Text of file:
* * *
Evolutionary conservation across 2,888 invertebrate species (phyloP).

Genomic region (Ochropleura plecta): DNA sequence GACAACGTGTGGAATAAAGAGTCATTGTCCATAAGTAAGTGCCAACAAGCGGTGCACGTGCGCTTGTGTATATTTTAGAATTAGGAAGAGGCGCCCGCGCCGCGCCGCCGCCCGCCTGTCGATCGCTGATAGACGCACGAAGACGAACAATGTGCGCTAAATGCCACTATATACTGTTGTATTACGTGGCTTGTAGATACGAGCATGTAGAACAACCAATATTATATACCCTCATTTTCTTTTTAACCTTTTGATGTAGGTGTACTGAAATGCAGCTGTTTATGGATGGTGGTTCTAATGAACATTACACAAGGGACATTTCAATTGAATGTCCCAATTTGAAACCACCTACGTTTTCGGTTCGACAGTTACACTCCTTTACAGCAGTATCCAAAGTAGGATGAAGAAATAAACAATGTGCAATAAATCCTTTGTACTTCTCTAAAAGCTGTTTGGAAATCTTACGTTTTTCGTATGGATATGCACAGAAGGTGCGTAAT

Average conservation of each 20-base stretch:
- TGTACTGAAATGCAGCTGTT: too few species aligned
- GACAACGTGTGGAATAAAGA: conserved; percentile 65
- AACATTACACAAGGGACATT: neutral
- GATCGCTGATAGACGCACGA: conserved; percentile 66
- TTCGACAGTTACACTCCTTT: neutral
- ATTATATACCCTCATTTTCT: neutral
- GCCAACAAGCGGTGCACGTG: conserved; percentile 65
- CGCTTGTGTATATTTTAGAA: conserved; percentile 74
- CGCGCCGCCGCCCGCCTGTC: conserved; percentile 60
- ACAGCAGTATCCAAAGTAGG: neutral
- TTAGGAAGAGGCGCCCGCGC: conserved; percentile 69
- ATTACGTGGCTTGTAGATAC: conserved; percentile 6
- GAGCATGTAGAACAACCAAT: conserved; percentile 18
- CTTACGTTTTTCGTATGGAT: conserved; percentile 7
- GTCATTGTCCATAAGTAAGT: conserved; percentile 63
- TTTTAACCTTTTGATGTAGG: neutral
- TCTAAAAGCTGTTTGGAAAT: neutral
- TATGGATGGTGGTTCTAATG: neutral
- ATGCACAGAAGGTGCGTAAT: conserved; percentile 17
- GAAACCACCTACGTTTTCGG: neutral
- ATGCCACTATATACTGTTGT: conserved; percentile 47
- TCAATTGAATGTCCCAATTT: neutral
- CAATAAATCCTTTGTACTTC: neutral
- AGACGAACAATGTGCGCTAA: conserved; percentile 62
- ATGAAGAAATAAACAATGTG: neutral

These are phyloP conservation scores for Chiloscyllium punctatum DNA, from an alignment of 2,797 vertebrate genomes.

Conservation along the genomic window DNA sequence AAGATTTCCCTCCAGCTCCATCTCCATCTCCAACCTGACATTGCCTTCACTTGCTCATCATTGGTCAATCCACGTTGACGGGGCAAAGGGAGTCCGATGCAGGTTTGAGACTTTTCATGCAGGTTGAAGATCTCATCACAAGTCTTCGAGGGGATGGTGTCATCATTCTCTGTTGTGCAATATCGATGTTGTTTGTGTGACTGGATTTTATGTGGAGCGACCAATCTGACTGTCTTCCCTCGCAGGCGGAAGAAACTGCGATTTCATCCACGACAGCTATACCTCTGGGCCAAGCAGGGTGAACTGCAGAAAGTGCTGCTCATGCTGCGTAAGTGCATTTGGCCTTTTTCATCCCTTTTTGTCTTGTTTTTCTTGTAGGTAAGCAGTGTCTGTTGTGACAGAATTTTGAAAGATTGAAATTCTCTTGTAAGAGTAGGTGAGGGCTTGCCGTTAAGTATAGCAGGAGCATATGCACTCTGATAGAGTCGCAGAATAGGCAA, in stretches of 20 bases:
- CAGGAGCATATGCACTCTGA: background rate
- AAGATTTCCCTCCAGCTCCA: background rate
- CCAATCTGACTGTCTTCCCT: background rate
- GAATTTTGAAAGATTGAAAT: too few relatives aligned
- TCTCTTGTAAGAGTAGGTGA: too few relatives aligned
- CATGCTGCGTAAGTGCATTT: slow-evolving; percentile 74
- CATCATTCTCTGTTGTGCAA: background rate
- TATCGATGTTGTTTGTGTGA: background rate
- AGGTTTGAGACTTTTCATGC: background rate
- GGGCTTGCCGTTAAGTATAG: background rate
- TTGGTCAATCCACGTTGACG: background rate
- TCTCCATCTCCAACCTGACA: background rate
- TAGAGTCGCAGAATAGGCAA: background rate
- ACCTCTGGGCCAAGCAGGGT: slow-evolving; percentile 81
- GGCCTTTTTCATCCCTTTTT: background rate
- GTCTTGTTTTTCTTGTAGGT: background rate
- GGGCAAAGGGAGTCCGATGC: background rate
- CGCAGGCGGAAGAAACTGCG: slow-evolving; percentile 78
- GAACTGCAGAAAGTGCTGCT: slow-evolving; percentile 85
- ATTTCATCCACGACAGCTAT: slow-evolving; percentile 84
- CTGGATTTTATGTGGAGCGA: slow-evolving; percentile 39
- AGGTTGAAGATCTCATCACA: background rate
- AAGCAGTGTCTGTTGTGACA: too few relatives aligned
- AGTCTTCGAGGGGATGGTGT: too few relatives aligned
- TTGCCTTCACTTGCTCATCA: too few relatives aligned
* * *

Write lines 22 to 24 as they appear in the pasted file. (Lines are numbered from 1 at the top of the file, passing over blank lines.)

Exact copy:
- ATGCACAGAAGGTGCGTAAT: conserved; percentile 17
- GAAACCACCTACGTTTTCGG: neutral
- ATGCCACTATATACTGTTGT: conserved; percentile 47